Prison clergy from the U.S. and Mexico agreed Thursday to send a joint letter to Roman Catholic bishops on both sides of the border asking for more support for inmate ministries.
The document was the product of an inaugural four-day conference in Orange County between Mexican and U.S. clergy, who talked about the common issues they face while serving Catholics behind bars: crowded conditions, immigration problems that cause long incarcerations and poor rehabilitation efforts.
"Those who are imprisoned oftentimes are suffering under conditions that are reflective of a society that has become much more vengeful," said Jaime Soto, auxiliary bishop for the Diocese of Orange. So the prison system has become a place "to house people we no longer want to deal with."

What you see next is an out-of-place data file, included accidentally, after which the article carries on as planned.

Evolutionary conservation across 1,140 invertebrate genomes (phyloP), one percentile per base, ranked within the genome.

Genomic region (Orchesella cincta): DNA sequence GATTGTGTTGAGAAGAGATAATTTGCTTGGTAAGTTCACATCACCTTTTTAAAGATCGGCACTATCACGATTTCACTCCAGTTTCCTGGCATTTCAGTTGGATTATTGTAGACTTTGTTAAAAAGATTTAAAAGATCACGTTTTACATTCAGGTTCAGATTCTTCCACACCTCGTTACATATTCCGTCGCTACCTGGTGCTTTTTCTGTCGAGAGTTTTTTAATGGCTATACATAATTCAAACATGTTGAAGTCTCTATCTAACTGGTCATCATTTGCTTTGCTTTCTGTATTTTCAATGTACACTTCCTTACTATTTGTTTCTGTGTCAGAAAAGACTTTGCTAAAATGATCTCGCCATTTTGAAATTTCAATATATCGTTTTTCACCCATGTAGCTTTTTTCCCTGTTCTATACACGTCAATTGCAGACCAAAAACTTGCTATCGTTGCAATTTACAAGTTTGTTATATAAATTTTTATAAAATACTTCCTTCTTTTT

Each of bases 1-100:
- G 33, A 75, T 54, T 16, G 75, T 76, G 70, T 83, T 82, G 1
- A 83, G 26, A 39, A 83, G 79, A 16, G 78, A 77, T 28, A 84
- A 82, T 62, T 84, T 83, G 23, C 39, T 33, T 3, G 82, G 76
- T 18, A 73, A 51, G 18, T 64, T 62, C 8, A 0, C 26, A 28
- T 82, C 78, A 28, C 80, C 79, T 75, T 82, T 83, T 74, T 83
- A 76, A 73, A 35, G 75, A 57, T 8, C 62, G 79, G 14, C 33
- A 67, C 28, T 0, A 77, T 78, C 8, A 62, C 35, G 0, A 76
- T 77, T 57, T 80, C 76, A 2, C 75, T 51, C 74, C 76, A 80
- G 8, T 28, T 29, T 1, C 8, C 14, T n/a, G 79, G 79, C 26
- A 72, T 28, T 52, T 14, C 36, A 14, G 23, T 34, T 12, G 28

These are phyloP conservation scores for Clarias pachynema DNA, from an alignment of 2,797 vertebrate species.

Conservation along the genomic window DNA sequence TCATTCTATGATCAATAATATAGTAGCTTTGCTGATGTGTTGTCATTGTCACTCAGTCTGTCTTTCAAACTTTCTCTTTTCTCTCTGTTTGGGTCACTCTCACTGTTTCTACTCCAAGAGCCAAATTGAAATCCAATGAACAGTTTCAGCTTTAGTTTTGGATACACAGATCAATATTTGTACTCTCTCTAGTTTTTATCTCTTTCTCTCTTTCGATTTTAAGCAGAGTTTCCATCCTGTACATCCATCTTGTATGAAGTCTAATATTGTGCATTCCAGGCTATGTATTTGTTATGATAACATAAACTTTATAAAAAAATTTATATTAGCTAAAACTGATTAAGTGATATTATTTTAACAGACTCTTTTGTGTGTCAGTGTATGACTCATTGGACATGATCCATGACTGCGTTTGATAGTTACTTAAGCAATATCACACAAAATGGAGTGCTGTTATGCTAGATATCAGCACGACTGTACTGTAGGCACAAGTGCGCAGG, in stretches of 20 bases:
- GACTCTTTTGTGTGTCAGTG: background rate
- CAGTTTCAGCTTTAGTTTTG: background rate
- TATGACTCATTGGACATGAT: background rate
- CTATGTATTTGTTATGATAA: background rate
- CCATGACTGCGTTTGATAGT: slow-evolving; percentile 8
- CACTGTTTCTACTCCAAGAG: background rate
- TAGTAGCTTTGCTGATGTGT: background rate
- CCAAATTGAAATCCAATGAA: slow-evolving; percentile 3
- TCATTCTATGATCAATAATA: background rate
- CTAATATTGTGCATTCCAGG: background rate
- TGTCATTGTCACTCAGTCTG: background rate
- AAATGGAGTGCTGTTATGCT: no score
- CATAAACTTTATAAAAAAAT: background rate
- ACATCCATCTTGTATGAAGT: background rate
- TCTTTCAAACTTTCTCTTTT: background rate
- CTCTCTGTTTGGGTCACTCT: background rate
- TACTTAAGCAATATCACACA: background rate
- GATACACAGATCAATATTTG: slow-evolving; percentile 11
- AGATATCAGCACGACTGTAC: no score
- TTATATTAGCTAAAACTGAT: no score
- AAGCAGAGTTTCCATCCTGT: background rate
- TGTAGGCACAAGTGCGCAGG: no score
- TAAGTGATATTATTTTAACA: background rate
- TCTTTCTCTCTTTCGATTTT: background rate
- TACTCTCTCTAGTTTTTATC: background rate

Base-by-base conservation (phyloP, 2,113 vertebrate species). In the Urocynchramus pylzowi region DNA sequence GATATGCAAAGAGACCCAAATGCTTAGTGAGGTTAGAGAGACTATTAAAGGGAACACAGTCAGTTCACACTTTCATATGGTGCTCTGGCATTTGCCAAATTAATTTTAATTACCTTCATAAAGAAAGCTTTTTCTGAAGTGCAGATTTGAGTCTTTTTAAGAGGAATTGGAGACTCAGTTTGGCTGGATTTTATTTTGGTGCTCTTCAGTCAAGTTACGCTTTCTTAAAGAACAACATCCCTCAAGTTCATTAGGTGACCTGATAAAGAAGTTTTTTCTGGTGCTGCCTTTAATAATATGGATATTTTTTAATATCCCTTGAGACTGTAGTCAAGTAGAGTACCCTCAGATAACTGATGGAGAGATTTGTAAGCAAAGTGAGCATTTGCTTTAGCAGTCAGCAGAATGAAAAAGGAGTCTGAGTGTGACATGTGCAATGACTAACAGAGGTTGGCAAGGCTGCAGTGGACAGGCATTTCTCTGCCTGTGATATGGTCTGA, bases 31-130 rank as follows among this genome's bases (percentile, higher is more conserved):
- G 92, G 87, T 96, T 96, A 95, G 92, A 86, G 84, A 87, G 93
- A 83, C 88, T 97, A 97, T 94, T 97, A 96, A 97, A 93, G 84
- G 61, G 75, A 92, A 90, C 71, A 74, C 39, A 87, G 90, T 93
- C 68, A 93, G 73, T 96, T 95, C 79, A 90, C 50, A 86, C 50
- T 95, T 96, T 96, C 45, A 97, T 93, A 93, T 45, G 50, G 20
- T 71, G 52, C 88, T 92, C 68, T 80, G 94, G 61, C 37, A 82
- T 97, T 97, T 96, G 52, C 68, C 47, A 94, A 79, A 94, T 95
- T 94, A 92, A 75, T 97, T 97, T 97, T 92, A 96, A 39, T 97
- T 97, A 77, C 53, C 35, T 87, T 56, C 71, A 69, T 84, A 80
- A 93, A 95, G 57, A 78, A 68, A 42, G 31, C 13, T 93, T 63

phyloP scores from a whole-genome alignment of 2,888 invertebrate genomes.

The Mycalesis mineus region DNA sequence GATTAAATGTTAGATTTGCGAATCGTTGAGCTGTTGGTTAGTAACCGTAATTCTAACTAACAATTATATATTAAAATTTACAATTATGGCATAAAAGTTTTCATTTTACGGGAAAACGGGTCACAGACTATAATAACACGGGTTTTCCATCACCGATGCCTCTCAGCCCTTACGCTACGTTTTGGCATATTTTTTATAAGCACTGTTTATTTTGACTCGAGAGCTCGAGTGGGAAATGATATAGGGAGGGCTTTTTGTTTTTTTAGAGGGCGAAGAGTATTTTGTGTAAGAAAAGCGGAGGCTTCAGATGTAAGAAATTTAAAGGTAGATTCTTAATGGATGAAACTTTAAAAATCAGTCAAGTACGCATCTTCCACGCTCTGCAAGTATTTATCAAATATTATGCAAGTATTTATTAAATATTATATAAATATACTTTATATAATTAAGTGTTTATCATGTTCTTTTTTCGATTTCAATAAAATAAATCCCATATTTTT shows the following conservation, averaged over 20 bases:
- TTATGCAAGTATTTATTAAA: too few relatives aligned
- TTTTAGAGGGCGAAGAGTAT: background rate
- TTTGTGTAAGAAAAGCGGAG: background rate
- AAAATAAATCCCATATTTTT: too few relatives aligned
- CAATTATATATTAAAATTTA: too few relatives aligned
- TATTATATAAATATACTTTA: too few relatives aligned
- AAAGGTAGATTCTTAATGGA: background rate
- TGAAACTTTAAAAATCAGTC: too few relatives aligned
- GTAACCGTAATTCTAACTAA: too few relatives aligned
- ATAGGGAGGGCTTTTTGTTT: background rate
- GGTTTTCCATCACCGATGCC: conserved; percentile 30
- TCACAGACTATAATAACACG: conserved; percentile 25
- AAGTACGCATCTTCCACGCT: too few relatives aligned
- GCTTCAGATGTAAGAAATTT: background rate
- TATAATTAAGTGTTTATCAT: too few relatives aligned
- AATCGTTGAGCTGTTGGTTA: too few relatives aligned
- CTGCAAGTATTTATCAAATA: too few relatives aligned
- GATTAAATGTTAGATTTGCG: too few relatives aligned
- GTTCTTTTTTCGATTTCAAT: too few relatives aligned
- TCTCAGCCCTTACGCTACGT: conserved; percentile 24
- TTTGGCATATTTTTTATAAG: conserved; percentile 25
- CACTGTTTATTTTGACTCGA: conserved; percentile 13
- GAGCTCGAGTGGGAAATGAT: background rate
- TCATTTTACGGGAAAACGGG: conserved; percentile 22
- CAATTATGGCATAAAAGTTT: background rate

To improve the criminal-justice system, the church needs to allocate more resources, initiate better programs, be more effective lobbyists and attract more volunteers, the clergy and laity agreed.
Thirty-eight Mexican representatives and 30 from Southern California and Texas attended the Jail and Prison Ministry Joint Congress at the diocesan headquarters in Orange.
The conference's focus on prisoners through cooperation between the U.S. and Mexico clergy satisfies two recently underscored priorities of the Catholic Church. The first is to bring "responsibility, rehabilitation and restoration" to the criminal-justice system, a major goal of the Catholic Bishops of the United States. And the second is the call from Pope John Paul II for the North American Catholic churches to work together better.
The goal of the initial conference was modest: to develop relationships between the Mexican and U.S. clergy. Future meetings will look at policy issues.
"I'm very heartened by this meeting we've had," Soto said. "In many ways, it's a historic moment."